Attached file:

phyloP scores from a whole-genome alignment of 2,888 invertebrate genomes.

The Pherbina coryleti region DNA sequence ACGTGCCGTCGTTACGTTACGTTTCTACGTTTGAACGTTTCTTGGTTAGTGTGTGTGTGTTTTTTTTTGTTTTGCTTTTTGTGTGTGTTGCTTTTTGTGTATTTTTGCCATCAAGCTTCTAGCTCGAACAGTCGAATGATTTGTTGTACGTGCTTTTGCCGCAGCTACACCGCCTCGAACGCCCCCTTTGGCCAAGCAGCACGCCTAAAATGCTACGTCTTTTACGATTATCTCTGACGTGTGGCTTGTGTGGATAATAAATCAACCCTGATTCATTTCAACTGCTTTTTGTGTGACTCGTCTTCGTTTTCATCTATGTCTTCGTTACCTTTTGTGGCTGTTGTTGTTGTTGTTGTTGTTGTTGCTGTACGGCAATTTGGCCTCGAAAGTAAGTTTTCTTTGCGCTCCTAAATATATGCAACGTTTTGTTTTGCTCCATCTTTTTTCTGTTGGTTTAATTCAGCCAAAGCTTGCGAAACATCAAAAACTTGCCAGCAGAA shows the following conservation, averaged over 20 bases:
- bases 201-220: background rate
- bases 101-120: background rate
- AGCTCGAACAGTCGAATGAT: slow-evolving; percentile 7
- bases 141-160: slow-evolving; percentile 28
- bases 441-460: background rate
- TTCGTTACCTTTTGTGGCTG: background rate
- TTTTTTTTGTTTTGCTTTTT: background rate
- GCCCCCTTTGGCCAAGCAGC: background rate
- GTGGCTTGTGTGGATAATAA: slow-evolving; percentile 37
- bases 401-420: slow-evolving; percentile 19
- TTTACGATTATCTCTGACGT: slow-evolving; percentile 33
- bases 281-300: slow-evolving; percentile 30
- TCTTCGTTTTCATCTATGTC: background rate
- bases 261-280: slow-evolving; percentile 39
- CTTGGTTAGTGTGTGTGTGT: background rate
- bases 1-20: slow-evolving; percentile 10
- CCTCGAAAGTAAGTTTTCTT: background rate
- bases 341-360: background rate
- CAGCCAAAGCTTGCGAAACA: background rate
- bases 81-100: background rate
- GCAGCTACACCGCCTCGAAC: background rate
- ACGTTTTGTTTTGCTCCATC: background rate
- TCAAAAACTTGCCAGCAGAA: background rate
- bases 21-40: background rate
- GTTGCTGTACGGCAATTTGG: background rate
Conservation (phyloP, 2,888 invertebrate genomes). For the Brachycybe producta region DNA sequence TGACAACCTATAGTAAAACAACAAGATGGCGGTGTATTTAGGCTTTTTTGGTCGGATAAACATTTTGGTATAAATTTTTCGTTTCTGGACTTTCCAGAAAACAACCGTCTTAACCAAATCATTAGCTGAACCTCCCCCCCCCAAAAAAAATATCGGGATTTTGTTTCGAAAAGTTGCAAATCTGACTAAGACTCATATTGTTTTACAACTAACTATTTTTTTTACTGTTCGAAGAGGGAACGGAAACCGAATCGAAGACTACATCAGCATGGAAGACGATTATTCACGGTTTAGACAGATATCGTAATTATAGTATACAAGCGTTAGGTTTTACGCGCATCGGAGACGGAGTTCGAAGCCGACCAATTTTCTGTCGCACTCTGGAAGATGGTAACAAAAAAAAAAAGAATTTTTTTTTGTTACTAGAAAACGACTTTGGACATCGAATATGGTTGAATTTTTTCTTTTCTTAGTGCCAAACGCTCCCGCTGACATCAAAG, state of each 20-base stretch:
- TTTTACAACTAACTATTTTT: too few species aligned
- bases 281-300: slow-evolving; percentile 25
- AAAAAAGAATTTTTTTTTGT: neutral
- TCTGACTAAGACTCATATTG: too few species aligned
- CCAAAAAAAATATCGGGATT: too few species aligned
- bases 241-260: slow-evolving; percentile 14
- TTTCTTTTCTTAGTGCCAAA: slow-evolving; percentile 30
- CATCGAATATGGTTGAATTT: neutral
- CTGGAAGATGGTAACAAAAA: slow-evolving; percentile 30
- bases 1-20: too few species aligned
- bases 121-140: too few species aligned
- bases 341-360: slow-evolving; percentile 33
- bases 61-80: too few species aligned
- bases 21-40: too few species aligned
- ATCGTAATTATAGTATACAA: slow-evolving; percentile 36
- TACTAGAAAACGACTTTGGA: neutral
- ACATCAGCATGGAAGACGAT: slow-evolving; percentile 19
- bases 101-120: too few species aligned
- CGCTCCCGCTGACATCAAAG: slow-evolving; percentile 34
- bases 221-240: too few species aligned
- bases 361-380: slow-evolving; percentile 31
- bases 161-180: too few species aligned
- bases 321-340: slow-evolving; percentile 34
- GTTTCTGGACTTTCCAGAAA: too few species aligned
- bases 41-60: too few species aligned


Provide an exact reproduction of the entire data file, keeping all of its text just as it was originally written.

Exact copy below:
phyloP scores from a whole-genome alignment of 2,888 invertebrate genomes.

The Pherbina coryleti region DNA sequence ACGTGCCGTCGTTACGTTACGTTTCTACGTTTGAACGTTTCTTGGTTAGTGTGTGTGTGTTTTTTTTTGTTTTGCTTTTTGTGTGTGTTGCTTTTTGTGTATTTTTGCCATCAAGCTTCTAGCTCGAACAGTCGAATGATTTGTTGTACGTGCTTTTGCCGCAGCTACACCGCCTCGAACGCCCCCTTTGGCCAAGCAGCACGCCTAAAATGCTACGTCTTTTACGATTATCTCTGACGTGTGGCTTGTGTGGATAATAAATCAACCCTGATTCATTTCAACTGCTTTTTGTGTGACTCGTCTTCGTTTTCATCTATGTCTTCGTTACCTTTTGTGGCTGTTGTTGTTGTTGTTGTTGTTGTTGCTGTACGGCAATTTGGCCTCGAAAGTAAGTTTTCTTTGCGCTCCTAAATATATGCAACGTTTTGTTTTGCTCCATCTTTTTTCTGTTGGTTTAATTCAGCCAAAGCTTGCGAAACATCAAAAACTTGCCAGCAGAA shows the following conservation, averaged over 20 bases:
- bases 201-220: background rate
- bases 101-120: background rate
- AGCTCGAACAGTCGAATGAT: slow-evolving; percentile 7
- bases 141-160: slow-evolving; percentile 28
- bases 441-460: background rate
- TTCGTTACCTTTTGTGGCTG: background rate
- TTTTTTTTGTTTTGCTTTTT: background rate
- GCCCCCTTTGGCCAAGCAGC: background rate
- GTGGCTTGTGTGGATAATAA: slow-evolving; percentile 37
- bases 401-420: slow-evolving; percentile 19
- TTTACGATTATCTCTGACGT: slow-evolving; percentile 33
- bases 281-300: slow-evolving; percentile 30
- TCTTCGTTTTCATCTATGTC: background rate
- bases 261-280: slow-evolving; percentile 39
- CTTGGTTAGTGTGTGTGTGT: background rate
- bases 1-20: slow-evolving; percentile 10
- CCTCGAAAGTAAGTTTTCTT: background rate
- bases 341-360: background rate
- CAGCCAAAGCTTGCGAAACA: background rate
- bases 81-100: background rate
- GCAGCTACACCGCCTCGAAC: background rate
- ACGTTTTGTTTTGCTCCATC: background rate
- TCAAAAACTTGCCAGCAGAA: background rate
- bases 21-40: background rate
- GTTGCTGTACGGCAATTTGG: background rate
Conservation (phyloP, 2,888 invertebrate genomes). For the Brachycybe producta region DNA sequence TGACAACCTATAGTAAAACAACAAGATGGCGGTGTATTTAGGCTTTTTTGGTCGGATAAACATTTTGGTATAAATTTTTCGTTTCTGGACTTTCCAGAAAACAACCGTCTTAACCAAATCATTAGCTGAACCTCCCCCCCCCAAAAAAAATATCGGGATTTTGTTTCGAAAAGTTGCAAATCTGACTAAGACTCATATTGTTTTACAACTAACTATTTTTTTTACTGTTCGAAGAGGGAACGGAAACCGAATCGAAGACTACATCAGCATGGAAGACGATTATTCACGGTTTAGACAGATATCGTAATTATAGTATACAAGCGTTAGGTTTTACGCGCATCGGAGACGGAGTTCGAAGCCGACCAATTTTCTGTCGCACTCTGGAAGATGGTAACAAAAAAAAAAAGAATTTTTTTTTGTTACTAGAAAACGACTTTGGACATCGAATATGGTTGAATTTTTTCTTTTCTTAGTGCCAAACGCTCCCGCTGACATCAAAG, state of each 20-base stretch:
- TTTTACAACTAACTATTTTT: too few species aligned
- bases 281-300: slow-evolving; percentile 25
- AAAAAAGAATTTTTTTTTGT: neutral
- TCTGACTAAGACTCATATTG: too few species aligned
- CCAAAAAAAATATCGGGATT: too few species aligned
- bases 241-260: slow-evolving; percentile 14
- TTTCTTTTCTTAGTGCCAAA: slow-evolving; percentile 30
- CATCGAATATGGTTGAATTT: neutral
- CTGGAAGATGGTAACAAAAA: slow-evolving; percentile 30
- bases 1-20: too few species aligned
- bases 121-140: too few species aligned
- bases 341-360: slow-evolving; percentile 33
- bases 61-80: too few species aligned
- bases 21-40: too few species aligned
- ATCGTAATTATAGTATACAA: slow-evolving; percentile 36
- TACTAGAAAACGACTTTGGA: neutral
- ACATCAGCATGGAAGACGAT: slow-evolving; percentile 19
- bases 101-120: too few species aligned
- CGCTCCCGCTGACATCAAAG: slow-evolving; percentile 34
- bases 221-240: too few species aligned
- bases 361-380: slow-evolving; percentile 31
- bases 161-180: too few species aligned
- bases 321-340: slow-evolving; percentile 34
- GTTTCTGGACTTTCCAGAAA: too few species aligned
- bases 41-60: too few species aligned